Cytokinins in enhanced growth and tillering of wheat induced by mixed nitrogen source

Xingting Wang, Frederick E. Below

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Supplying wheat plants with mixtures of NO3- and NH4+ increases growth and tiller production, but the physiological basis is unclear. Our objectives were to evaluate the roles for cytokinins and N use (e.g., accumulation, distribution, and utilization of absorbed N to produce tillers) in eliciting this response. Two species of spring wheat (Triticum aestivum L. cv. Len and Triticum durum Desf. cv. Inbar) were grown hydroponically in the greenhouse with N supplied as all NO3-, all NH4+, or an equal mixture of each form. In one experiment, the synthetic cytokinin N6-benzylamlnopurine (100 μM) was applied repeatedly (a total of five times) to the shoots during tiller initiation and development, while in another, xylem exudate was collected from cut stumps during the early stages of tiller development. Plants not sprayed with cytokinins produced more tillers and accumulated more N when grown with mixed N than with either N form alone. Cytokinin sprays did not affect tillering of mixed N plants but increased tillers in all-NO3- -grown or all-NH4+ -grown plants to levels close to that obtained with mixed N. For unsprayed plants, the presence of NH4+ increased the shoot/root ratio, the proportion of N in the shoot, and the efficiency with which absorbed N was used to produce tillers, compared with plants grown with all NO3-. Exogenous cytokinin appeared to mimic the effects of mixed N (and in some cases NH4+) in altering the distribution and use of N by the plant. In addition, plants grown with mixed N or all NH4+ exhibited higher concentrations and mass transfer of cytokinins in the xylem than those supplied with all NO3-. These data are consistent with the interpretation that mixed N enhancement of tillering in wheat is due to increased synthesis of cytokinins, induced in part by use of NH 4+-N.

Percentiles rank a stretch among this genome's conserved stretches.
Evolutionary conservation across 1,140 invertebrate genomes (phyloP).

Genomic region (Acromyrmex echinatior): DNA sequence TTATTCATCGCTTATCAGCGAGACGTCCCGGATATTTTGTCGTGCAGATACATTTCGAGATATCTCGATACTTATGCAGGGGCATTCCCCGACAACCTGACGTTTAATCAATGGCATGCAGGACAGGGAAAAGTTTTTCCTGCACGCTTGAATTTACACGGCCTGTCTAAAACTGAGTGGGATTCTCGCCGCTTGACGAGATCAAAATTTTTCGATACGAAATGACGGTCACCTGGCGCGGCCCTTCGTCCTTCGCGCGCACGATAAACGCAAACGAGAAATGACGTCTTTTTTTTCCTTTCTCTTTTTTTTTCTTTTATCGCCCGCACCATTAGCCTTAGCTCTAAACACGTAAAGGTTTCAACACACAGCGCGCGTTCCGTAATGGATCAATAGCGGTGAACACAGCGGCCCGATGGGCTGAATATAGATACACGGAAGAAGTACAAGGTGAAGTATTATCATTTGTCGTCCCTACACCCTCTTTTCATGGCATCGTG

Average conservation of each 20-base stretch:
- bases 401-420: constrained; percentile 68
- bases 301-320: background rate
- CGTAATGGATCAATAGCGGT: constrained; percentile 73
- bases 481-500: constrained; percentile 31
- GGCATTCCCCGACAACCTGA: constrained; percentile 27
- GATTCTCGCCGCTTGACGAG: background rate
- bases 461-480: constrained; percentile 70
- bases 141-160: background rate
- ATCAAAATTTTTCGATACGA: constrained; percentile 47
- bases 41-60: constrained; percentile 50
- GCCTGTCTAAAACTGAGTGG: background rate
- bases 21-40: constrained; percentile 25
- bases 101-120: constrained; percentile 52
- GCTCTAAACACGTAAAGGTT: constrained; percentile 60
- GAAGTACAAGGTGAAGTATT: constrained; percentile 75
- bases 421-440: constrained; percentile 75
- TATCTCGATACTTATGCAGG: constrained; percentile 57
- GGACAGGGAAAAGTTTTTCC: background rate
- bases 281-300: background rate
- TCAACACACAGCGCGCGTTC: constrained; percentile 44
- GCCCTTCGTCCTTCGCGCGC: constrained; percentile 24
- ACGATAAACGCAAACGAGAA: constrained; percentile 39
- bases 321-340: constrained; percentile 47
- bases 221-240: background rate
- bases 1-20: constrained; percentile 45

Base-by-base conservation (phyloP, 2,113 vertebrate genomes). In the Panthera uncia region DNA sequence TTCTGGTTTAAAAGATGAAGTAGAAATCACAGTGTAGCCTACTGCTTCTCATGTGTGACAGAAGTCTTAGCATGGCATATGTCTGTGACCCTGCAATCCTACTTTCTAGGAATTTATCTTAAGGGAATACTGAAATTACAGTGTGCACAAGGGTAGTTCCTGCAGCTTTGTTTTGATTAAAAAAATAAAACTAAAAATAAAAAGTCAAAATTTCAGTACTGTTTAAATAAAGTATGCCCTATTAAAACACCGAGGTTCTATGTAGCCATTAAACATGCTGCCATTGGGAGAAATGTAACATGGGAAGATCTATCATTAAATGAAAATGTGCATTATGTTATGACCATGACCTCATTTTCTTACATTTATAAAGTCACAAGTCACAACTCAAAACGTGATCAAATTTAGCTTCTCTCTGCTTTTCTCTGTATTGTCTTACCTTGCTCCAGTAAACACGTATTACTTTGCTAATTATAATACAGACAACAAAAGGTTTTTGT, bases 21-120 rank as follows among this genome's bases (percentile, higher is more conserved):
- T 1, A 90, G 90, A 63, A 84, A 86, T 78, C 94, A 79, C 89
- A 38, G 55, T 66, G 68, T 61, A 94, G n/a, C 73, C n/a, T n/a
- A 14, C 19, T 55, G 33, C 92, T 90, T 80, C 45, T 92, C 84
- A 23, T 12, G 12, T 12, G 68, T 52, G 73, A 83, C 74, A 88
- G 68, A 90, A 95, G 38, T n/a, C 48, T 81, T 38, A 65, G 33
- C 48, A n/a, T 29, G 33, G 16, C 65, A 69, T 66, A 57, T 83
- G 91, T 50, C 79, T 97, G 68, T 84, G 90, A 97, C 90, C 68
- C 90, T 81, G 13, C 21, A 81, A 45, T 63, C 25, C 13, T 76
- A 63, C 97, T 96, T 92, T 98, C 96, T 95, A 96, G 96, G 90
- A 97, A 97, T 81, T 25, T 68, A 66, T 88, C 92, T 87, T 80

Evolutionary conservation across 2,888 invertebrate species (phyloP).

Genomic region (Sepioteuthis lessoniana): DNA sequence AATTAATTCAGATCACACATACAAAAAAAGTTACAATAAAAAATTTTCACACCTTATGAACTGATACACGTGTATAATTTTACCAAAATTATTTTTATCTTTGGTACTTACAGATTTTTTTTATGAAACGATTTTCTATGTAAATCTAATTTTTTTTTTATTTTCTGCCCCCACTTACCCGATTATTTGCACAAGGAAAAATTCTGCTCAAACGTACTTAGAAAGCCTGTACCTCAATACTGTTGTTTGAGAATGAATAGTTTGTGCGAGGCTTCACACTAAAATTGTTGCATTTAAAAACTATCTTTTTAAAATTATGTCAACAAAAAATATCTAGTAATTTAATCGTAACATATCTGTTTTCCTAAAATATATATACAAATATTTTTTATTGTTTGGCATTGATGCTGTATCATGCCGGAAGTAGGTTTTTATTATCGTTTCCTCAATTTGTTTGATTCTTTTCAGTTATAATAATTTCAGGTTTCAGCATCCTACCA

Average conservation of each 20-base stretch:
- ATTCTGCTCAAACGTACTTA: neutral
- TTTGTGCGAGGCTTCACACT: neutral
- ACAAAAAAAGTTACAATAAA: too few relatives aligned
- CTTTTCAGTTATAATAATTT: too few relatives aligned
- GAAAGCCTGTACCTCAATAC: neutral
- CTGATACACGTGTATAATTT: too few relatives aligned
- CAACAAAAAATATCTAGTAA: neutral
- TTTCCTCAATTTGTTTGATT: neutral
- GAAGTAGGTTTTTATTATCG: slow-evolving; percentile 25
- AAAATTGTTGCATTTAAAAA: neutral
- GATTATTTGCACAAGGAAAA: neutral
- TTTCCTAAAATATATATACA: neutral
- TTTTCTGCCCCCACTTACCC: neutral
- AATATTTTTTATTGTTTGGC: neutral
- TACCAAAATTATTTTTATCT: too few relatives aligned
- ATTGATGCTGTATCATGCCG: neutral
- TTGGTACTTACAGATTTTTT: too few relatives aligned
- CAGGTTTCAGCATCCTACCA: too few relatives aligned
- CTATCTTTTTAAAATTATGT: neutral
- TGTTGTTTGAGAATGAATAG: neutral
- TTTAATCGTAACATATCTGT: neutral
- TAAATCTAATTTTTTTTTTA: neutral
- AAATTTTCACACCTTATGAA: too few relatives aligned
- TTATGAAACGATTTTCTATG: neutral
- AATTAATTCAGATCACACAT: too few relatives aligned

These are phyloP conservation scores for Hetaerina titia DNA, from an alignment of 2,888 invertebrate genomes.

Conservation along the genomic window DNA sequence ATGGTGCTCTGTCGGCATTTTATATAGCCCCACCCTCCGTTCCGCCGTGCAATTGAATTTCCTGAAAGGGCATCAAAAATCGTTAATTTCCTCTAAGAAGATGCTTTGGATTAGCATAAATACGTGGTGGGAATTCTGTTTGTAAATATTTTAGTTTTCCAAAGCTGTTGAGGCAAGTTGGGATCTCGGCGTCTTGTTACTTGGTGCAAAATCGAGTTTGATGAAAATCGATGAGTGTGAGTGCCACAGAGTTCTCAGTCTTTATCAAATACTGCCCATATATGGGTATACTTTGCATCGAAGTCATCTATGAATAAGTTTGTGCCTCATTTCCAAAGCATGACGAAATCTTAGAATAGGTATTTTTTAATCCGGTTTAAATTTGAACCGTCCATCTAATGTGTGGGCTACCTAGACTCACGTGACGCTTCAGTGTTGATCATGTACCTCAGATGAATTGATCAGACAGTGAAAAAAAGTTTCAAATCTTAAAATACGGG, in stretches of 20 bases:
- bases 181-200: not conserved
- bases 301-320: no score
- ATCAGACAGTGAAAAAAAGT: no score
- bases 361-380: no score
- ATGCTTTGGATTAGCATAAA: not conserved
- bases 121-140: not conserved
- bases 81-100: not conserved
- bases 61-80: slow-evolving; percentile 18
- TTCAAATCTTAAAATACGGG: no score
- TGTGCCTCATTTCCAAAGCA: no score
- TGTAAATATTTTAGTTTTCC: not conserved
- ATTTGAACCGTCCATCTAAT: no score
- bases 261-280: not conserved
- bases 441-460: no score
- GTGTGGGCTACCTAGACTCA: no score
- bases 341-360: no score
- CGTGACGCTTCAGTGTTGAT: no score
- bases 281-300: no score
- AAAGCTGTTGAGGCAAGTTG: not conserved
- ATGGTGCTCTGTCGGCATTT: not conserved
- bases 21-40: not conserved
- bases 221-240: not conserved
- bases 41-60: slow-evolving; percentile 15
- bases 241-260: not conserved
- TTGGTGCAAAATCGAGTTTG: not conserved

Original languageEnglish (US)
Pages (from-to)121-126
Number of pages6
JournalCrop Science
Issue number1
StatePublished - Jan 1 1996

ASJC Scopus subject areas

  • Agronomy and Crop Science


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